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DeSantis: Former Disney CEO Complained to Me About Woke Left Pressuring Him to Oppose Parental Rights Bill

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Florida Gov. Ron DeSantis wrote in his new book “The Courage to Be Free” that then-Disney CEO Bob Chapek told him he really did not want to come out against the parental rights legislation that DeSantis signed into law last spring, but the left pressured him to do so.

HB 1557 prohibits classroom instruction regarding “sexual orientation or gender identity” in kindergarten through third grade “or in a manner that is not age appropriate or developmentally appropriate” for older students. Left-wing activists labeled HB 1557 the “Don’t Say Gay” bill, though the legislation has no such wording.

Fox News reported that DeSantis writes in his book, “As the controversy over the Parental Rights in Education bill was coming to a head, Chapek called me. He did not want Disney to get involved, but he was getting a lot of pressure to weigh in against the bill.”

“We get pressured all the time,” Chapek explained to DeSantis. “But this time is different. I haven’t seen anything like this before.”

The governor said he advised Chapek not to involve Disney in the matter.

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“When I sign it, you will get another 48 hours of outrage, mostly online,'” DeSantis told the CEO. “Then there will be some new outrage that the woke mob will focus on and people will forget about this issue, especially considering the outrage is directed at a political-media narrative, not the actual text of the legislation itself.”

Chapek told Disney shareholders on March 9, 2022, that he had called the Florida governor and voiced his opposition to the Parental Rights in Education bill and apologized for not getting the company involved sooner.

“I called Gov. DeSantis this morning to express our disappointment and concern that if the legislation becomes law, it could be used to unfairly target gay, lesbian, non-binary and transgender kids and families,” Chapek recounted to shareholders, according to WOFL-TV.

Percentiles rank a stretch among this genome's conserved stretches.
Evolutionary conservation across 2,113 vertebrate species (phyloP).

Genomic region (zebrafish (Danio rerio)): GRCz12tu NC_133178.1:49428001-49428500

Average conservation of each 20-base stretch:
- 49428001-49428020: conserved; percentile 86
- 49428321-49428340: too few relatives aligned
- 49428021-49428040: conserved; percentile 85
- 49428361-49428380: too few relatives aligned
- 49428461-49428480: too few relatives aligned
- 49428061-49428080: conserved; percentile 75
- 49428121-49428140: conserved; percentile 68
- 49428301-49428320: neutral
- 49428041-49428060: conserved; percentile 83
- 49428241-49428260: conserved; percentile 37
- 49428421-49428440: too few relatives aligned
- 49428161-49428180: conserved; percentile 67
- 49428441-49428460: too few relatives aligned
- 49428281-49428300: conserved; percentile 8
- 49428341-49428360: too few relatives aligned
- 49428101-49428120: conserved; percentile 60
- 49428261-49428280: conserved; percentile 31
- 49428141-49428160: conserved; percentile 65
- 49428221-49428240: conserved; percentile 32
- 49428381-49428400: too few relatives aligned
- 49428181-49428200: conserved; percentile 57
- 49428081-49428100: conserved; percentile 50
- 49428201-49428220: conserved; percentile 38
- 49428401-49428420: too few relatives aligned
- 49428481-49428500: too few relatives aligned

“I understand that many are upset that we did not speak out against the bill. We were opposed to the bill from the outset, but we chose not to take a public position on it because we thought we could be more effective working behind the scenes, working with lawmakers on both sides of the aisle,” he said.

Should Disney have opposed Florida's parental rights bill?

At that point, the Florida Senate had already passed HB 1557 in a 22-17 vote and the state House had voted 69-47 for the measure, so DeSantis’ signature was all that was required for it to become law.

DeSantis told Fox News host Mark Levin on his Sunday night program that as governor and the father of a 6-, 4- and 2-year-old, his primary concern was protecting the innocence of kids.

“When this issue came up with the sexualization of the curriculum, of course in Florida we think that that’s inappropriate,” the Republican said.

DeSantis gave credit to the left for trying the Disney angle to get him not to sign the bill “because for 60 years in the state of Florida they have gotten every single thing they want from the state of Florida until I became governor, and we said, ‘No, you’re not running the state of Florida; we’re running the state of Florida.'”

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To prove that point, DeSantis signed legislation ending Disney’s special self-governing status the month after signing the parental rights bill.

On Monday, he signed an additional bill requiring the governor to appoint “a five-member board to oversee the government services that the Disney district provides,” The Associated Press reported.

“Today, the corporate kingdom finally comes to an end,” DeSantis said at a bill-signing ceremony in Lake Buena Vista. “There’s a new sheriff in town, and accountability will be the order of the day.”


He told Levin, “If a company’s going to go down the road of thinking that this stuff should be in their programming, you cannot have a relationship where you’re joined at the hip with that company.”

The City Journal’s Christopher Rufo obtained video from a Disney meeting about the parental rights bill in March 2022 in which Latoya Raveneau, an executive producer for Disney Television Animation, says the company was very welcoming of her “not-at-all-secret gay agenda.”

“I was just, wherever I could, just basically adding queerness,” she said. “No one would stop me, and no one was trying to stop me.”

Disney also reinserted a lesbian kiss scene (that reportedly had been removed) in its feature animated movie “Lightyear,” released last June, as a kind of an in-your-face gesture to Florida lawmakers and DeSantis.

Following the Florida controversy and disappointing box office numbers for “Lightyear” and some other Disney films, the company’s board fired Chapek in November and replaced him with former CEO Bob Iger.

Upon taking the helm, Iger said he planned to “quiet things down” on the political front, though at an employee town hall in November appeared to commit to continue including LGBT storylines in Disney productions.

A version of this article originally appeared on Patriot Project.

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